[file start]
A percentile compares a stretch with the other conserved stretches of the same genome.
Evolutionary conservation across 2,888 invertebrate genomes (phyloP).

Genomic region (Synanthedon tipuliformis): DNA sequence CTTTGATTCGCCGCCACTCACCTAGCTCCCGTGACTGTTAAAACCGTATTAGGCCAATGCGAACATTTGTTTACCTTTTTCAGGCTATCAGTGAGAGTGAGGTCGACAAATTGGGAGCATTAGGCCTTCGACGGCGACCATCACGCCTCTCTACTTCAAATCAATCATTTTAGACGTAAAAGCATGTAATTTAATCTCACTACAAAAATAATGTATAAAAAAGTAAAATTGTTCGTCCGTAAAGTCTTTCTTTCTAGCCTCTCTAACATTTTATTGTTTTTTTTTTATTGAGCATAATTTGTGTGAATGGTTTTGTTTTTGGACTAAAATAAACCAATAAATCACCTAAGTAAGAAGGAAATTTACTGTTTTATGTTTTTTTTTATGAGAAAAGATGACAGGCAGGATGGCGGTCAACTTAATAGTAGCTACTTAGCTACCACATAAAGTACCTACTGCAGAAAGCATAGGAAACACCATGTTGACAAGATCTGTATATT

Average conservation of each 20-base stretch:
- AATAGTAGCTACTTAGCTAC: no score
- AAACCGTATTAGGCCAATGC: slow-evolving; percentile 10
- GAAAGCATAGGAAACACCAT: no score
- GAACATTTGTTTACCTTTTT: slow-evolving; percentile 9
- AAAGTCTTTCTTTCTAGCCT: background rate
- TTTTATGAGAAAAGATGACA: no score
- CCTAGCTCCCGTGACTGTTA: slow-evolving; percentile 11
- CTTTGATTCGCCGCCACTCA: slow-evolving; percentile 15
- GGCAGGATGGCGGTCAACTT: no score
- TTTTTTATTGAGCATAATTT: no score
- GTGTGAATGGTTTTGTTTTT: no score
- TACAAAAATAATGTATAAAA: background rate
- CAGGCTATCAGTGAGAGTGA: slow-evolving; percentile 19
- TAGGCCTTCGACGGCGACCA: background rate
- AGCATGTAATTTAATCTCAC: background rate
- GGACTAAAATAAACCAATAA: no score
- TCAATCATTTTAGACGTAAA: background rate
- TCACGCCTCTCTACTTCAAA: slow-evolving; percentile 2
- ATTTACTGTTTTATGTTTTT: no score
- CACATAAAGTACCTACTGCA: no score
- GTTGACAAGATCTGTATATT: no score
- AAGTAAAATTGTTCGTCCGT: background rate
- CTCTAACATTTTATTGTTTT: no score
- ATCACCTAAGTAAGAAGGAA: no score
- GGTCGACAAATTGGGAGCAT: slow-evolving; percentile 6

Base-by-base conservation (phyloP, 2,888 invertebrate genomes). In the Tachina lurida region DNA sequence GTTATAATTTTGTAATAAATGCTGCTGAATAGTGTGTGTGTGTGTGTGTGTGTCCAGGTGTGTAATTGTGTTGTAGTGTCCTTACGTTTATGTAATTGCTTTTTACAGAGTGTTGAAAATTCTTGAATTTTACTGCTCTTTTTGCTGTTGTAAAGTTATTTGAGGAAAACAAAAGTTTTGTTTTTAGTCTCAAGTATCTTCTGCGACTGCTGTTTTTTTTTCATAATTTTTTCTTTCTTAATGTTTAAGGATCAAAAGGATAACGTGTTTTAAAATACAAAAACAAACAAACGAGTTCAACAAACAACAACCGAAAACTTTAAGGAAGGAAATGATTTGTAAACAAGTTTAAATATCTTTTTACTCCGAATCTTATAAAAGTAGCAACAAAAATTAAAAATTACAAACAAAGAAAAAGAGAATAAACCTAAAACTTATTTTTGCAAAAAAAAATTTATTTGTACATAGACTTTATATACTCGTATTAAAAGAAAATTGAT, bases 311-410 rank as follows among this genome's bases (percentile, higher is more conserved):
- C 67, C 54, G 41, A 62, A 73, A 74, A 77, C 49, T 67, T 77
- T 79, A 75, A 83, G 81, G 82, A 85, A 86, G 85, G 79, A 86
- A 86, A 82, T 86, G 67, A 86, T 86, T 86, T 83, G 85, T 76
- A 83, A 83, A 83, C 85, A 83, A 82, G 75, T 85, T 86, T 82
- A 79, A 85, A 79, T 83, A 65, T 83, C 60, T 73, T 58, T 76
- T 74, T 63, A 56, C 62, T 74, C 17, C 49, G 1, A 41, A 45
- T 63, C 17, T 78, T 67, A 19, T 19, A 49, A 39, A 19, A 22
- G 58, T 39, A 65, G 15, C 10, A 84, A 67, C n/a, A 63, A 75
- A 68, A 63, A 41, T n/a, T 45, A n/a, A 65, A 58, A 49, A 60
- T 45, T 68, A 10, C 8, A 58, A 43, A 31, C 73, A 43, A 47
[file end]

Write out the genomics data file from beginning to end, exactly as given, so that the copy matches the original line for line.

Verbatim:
A percentile compares a stretch with the other conserved stretches of the same genome.
Evolutionary conservation across 2,888 invertebrate genomes (phyloP).

Genomic region (Synanthedon tipuliformis): DNA sequence CTTTGATTCGCCGCCACTCACCTAGCTCCCGTGACTGTTAAAACCGTATTAGGCCAATGCGAACATTTGTTTACCTTTTTCAGGCTATCAGTGAGAGTGAGGTCGACAAATTGGGAGCATTAGGCCTTCGACGGCGACCATCACGCCTCTCTACTTCAAATCAATCATTTTAGACGTAAAAGCATGTAATTTAATCTCACTACAAAAATAATGTATAAAAAAGTAAAATTGTTCGTCCGTAAAGTCTTTCTTTCTAGCCTCTCTAACATTTTATTGTTTTTTTTTTATTGAGCATAATTTGTGTGAATGGTTTTGTTTTTGGACTAAAATAAACCAATAAATCACCTAAGTAAGAAGGAAATTTACTGTTTTATGTTTTTTTTTATGAGAAAAGATGACAGGCAGGATGGCGGTCAACTTAATAGTAGCTACTTAGCTACCACATAAAGTACCTACTGCAGAAAGCATAGGAAACACCATGTTGACAAGATCTGTATATT

Average conservation of each 20-base stretch:
- AATAGTAGCTACTTAGCTAC: no score
- AAACCGTATTAGGCCAATGC: slow-evolving; percentile 10
- GAAAGCATAGGAAACACCAT: no score
- GAACATTTGTTTACCTTTTT: slow-evolving; percentile 9
- AAAGTCTTTCTTTCTAGCCT: background rate
- TTTTATGAGAAAAGATGACA: no score
- CCTAGCTCCCGTGACTGTTA: slow-evolving; percentile 11
- CTTTGATTCGCCGCCACTCA: slow-evolving; percentile 15
- GGCAGGATGGCGGTCAACTT: no score
- TTTTTTATTGAGCATAATTT: no score
- GTGTGAATGGTTTTGTTTTT: no score
- TACAAAAATAATGTATAAAA: background rate
- CAGGCTATCAGTGAGAGTGA: slow-evolving; percentile 19
- TAGGCCTTCGACGGCGACCA: background rate
- AGCATGTAATTTAATCTCAC: background rate
- GGACTAAAATAAACCAATAA: no score
- TCAATCATTTTAGACGTAAA: background rate
- TCACGCCTCTCTACTTCAAA: slow-evolving; percentile 2
- ATTTACTGTTTTATGTTTTT: no score
- CACATAAAGTACCTACTGCA: no score
- GTTGACAAGATCTGTATATT: no score
- AAGTAAAATTGTTCGTCCGT: background rate
- CTCTAACATTTTATTGTTTT: no score
- ATCACCTAAGTAAGAAGGAA: no score
- GGTCGACAAATTGGGAGCAT: slow-evolving; percentile 6

Base-by-base conservation (phyloP, 2,888 invertebrate genomes). In the Tachina lurida region DNA sequence GTTATAATTTTGTAATAAATGCTGCTGAATAGTGTGTGTGTGTGTGTGTGTGTCCAGGTGTGTAATTGTGTTGTAGTGTCCTTACGTTTATGTAATTGCTTTTTACAGAGTGTTGAAAATTCTTGAATTTTACTGCTCTTTTTGCTGTTGTAAAGTTATTTGAGGAAAACAAAAGTTTTGTTTTTAGTCTCAAGTATCTTCTGCGACTGCTGTTTTTTTTTCATAATTTTTTCTTTCTTAATGTTTAAGGATCAAAAGGATAACGTGTTTTAAAATACAAAAACAAACAAACGAGTTCAACAAACAACAACCGAAAACTTTAAGGAAGGAAATGATTTGTAAACAAGTTTAAATATCTTTTTACTCCGAATCTTATAAAAGTAGCAACAAAAATTAAAAATTACAAACAAAGAAAAAGAGAATAAACCTAAAACTTATTTTTGCAAAAAAAAATTTATTTGTACATAGACTTTATATACTCGTATTAAAAGAAAATTGAT, bases 311-410 rank as follows among this genome's bases (percentile, higher is more conserved):
- C 67, C 54, G 41, A 62, A 73, A 74, A 77, C 49, T 67, T 77
- T 79, A 75, A 83, G 81, G 82, A 85, A 86, G 85, G 79, A 86
- A 86, A 82, T 86, G 67, A 86, T 86, T 86, T 83, G 85, T 76
- A 83, A 83, A 83, C 85, A 83, A 82, G 75, T 85, T 86, T 82
- A 79, A 85, A 79, T 83, A 65, T 83, C 60, T 73, T 58, T 76
- T 74, T 63, A 56, C 62, T 74, C 17, C 49, G 1, A 41, A 45
- T 63, C 17, T 78, T 67, A 19, T 19, A 49, A 39, A 19, A 22
- G 58, T 39, A 65, G 15, C 10, A 84, A 67, C n/a, A 63, A 75
- A 68, A 63, A 41, T n/a, T 45, A n/a, A 65, A 58, A 49, A 60
- T 45, T 68, A 10, C 8, A 58, A 43, A 31, C 73, A 43, A 47